Legislative Assembly for the ACT: 2002 Week 13 Hansard (19 November) . . Page.. 3764 ..
MS MacDONALD (continuing):
It is possible to achieve no waste through a combination of recycling and reprocessing technologies, with the assistance of pricing incentives and regulation to ensure resources are directed appropriately. It is absolutely vital, however, that everyone in the community plays an active part in the wise re-use of our resources.
I'm glad to tell you, Mr Deputy Speaker, and also Ms Dundas, that this government is committed to ensuring the implementation of the no waste 2010 strategy. We will continue the important environmental strategies and do our best to ensure that the community commitment to landfill reduction is reinvigorated.
MR SMYTH (5.09): Mr Deputy Speaker, no waste by 2010 is a matter of will-you actually have to have the will to do it and you actually have to make decisions to make it happen. When the previous government put this train on the tracks and set it off on its path, we had the will to make a difference and that is why we led environmental reform in this country for about seven years.
The flagship of what we were about and what we wanted to achieve was the no waste by 2010 target. I think the verification of that is the way in which Canberrans adopted the art of recycling, using their split bins, and made concrete efforts to do the right thing. What we have to do as an Assembly, and what the government has to do, is continue to give Canberrans the opportunity to participate.
You will recall that when the Asian meltdown occurred in the late 1990s there was talk that we would be dumping straight into landfill some of the cardboard we had collected through the recycling process, and Canberrans were rightly outraged that that might happen. Why? Because they had made a commitment. It was great that we didn't have to do this, as the contracts that we had negotiated with the buyers allowed us to continue to send our product to market instead of to landfill. The residents of Canberra endorsed and wanted to be part of this arrangement and they wanted this sort of thing to make a difference.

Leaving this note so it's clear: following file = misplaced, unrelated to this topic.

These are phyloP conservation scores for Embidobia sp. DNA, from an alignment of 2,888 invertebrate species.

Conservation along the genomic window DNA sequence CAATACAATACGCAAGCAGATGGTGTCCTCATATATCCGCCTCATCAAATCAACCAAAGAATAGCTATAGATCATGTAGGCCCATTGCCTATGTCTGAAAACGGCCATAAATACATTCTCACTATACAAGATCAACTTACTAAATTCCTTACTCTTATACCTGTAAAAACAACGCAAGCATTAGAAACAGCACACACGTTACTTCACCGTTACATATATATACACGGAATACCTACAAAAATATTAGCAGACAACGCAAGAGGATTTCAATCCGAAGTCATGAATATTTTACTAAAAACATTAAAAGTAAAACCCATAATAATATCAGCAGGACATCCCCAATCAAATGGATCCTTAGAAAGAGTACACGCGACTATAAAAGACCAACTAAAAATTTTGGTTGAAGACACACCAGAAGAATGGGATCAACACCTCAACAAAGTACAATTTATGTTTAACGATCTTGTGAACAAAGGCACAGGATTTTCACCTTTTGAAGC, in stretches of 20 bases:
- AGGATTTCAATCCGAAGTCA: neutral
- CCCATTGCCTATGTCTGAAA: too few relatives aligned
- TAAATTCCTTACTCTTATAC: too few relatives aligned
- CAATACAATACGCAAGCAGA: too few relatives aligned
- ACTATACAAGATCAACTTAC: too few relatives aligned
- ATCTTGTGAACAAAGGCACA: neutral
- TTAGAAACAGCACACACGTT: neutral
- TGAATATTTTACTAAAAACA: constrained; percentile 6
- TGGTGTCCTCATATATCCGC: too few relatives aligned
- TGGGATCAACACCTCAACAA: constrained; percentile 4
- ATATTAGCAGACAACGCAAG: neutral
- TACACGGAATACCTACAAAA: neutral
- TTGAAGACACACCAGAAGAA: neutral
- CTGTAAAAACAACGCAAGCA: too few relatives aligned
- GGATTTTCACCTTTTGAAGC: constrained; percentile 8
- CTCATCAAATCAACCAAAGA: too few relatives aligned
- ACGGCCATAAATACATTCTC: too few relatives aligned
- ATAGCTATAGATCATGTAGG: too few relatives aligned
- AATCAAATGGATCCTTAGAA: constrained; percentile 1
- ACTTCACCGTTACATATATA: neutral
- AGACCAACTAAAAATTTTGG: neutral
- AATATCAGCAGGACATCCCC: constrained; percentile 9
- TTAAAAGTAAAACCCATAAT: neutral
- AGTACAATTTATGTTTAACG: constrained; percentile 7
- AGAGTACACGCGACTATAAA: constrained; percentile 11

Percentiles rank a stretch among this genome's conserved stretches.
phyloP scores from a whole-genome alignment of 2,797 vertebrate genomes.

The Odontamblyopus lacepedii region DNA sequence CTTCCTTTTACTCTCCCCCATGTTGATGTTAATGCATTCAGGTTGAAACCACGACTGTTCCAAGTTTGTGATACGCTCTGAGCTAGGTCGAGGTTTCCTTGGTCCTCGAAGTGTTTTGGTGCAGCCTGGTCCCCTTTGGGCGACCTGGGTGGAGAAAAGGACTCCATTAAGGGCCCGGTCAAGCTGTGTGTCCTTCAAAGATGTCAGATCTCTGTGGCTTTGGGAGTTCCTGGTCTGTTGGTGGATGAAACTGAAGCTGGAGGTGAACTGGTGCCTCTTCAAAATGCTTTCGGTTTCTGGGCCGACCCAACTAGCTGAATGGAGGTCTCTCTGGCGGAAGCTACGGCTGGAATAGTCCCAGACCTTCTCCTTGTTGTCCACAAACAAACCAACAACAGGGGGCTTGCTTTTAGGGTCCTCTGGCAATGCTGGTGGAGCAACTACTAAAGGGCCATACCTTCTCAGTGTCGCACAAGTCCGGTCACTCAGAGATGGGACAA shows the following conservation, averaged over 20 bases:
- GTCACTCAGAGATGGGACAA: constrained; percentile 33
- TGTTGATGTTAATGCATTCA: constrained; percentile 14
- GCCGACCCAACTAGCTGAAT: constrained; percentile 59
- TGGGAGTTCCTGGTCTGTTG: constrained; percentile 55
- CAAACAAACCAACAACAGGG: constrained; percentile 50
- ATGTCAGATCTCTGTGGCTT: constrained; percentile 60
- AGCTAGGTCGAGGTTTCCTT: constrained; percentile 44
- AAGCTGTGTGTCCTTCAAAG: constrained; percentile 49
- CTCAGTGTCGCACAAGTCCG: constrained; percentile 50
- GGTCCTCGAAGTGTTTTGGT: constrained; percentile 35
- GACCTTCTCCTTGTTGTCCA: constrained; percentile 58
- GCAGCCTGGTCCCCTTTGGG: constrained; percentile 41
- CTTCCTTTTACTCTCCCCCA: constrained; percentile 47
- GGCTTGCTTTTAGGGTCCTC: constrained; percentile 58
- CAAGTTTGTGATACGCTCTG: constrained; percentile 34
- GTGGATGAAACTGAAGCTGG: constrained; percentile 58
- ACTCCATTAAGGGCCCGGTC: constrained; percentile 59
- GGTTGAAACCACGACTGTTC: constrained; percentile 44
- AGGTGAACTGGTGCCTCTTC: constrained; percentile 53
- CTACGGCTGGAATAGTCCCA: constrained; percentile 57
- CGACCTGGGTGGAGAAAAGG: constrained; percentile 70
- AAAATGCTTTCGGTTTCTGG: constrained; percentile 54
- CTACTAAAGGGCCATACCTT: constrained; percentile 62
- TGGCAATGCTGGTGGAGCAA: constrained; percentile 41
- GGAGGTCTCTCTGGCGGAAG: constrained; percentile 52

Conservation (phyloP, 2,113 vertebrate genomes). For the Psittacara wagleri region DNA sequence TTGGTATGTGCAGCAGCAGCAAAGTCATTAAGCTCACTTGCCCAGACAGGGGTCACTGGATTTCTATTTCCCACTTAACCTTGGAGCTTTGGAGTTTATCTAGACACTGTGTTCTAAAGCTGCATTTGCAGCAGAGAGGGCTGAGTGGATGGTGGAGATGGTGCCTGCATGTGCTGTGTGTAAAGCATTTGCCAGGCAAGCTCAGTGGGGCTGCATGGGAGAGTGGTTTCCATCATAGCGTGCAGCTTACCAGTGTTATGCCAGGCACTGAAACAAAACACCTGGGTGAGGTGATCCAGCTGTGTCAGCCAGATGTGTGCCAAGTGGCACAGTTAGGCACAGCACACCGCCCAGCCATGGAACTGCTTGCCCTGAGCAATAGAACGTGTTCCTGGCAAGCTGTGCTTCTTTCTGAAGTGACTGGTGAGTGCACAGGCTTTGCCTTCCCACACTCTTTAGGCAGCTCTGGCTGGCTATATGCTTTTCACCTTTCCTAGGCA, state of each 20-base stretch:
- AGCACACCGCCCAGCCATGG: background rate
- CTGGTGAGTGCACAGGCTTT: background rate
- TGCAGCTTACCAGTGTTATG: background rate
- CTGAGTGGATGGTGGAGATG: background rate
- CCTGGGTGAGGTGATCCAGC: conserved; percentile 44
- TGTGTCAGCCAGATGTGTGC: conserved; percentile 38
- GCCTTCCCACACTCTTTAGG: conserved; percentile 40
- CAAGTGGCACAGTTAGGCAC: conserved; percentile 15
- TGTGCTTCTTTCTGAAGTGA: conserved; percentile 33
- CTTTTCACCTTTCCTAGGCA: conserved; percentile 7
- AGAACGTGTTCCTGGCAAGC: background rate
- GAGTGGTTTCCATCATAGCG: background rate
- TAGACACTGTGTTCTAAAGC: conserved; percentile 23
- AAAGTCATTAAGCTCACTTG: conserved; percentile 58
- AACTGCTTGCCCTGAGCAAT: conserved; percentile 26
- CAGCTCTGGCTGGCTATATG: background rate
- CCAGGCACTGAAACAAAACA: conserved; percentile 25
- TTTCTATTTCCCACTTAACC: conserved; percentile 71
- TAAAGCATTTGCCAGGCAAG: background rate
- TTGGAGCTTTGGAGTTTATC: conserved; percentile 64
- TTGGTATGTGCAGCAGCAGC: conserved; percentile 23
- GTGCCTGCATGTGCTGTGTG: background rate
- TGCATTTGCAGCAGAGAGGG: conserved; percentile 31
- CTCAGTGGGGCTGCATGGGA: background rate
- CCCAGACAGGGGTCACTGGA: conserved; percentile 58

The initial results were very pleasing. In 1993/94 only 22 per cent of material was recovered before it went to landfill. By 1999/2000 66 per cent was being diverted from the waste stream. That is a threefold increase. Canberrans have done the right thing. We gave them the opportunity to participate, and they took that opportunity.
The next step is based on a couple of serious decisions, and those decisions fundamentally but not entirely revolve around the business sector. This is where the government must be proactive. They must engage with the business sector and say, "Yours is now the element of the waste stream that is causing us the most grief. You and your business practices are causing the maximum amount of material that could be recycled to go to landfill." We are going to have to come up with some innovative ways to change that. We are also going to have to continue to be watchful that we do not slip down as well in the domestic sector. That is a matter of will, and it is the challenge that faces the government.
It is a pleasure to note that Ms Dundas has brought this matter to the attention of the Assembly. Perhaps there needs to be a "buy recycled" commitment from the government whereby, if there is a recycled product, the government can buy it and only it. Perhaps we need to come up with some sort of certification for businesses that commit to